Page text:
Customers now have the opportunity to mine data and understand the upstream effects of their energy consumption. Customers can access such information instantly and make prompt changes as to how they want to engage with their utility and manage their energy consumption. Perhaps, customers will share information and make recommendations to their friends via social networks.
From the utility’s perspective, the use of UX, bots, and AI can resolve customer issues before they become problems. By adopting smart technologies, utility companies can better serve customers by automatically identifying customer requirements, presenting the bill in a manner tailored to usage, sharing billing information in the customer’s preferred medium (visual, written, audio), adjusting customer’s energy consumption threshold, automatically scheduling maintenance for critical issues and so on.
Significantly, the digital revolution will accelerate the disintermediation of the energy value chain – moving producers and consumers closer together.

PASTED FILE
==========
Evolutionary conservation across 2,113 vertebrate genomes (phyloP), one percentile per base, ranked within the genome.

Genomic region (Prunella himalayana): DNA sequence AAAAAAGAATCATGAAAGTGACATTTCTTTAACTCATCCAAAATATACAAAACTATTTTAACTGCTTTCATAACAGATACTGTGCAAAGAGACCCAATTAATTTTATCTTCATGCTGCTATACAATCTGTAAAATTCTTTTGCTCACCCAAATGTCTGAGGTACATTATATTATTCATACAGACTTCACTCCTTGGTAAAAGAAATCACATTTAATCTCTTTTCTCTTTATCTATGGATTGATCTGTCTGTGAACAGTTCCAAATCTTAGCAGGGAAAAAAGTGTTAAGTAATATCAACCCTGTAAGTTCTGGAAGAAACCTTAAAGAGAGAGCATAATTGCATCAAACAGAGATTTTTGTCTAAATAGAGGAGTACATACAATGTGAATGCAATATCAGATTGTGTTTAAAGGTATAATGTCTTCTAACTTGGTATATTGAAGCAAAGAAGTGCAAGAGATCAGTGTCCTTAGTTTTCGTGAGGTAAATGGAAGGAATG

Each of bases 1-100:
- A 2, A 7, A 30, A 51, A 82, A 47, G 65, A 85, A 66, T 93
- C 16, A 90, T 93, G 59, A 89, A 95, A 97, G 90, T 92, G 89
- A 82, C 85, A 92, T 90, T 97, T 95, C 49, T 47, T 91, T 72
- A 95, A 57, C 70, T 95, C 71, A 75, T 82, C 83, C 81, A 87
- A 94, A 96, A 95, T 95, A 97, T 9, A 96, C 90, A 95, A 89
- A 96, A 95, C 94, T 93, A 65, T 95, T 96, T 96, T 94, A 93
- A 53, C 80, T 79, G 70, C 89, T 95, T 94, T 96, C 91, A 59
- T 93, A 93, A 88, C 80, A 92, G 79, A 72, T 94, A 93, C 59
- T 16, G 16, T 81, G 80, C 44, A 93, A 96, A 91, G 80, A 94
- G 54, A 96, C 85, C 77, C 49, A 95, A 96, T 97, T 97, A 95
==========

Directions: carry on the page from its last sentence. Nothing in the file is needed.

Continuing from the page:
UMC: What are the major shifts in the utility industry? How are utility companies responding to the needs and expectations of a predominantly digital demographic?
Ashiss Dash: Customers of utility companies are expecting an experience that is similar to their interaction with the retail and service industries. Utility companies are therefore compelled to make the shift from a rate-payer view of customers to that of a customer advocacy and empowerment point of view in order to attract and retain the digital generation.In order to do this, utility companies are currently focusing on the role of the Chief Customer Officer who is hiring professionals from digital and customer experience domains in service industries.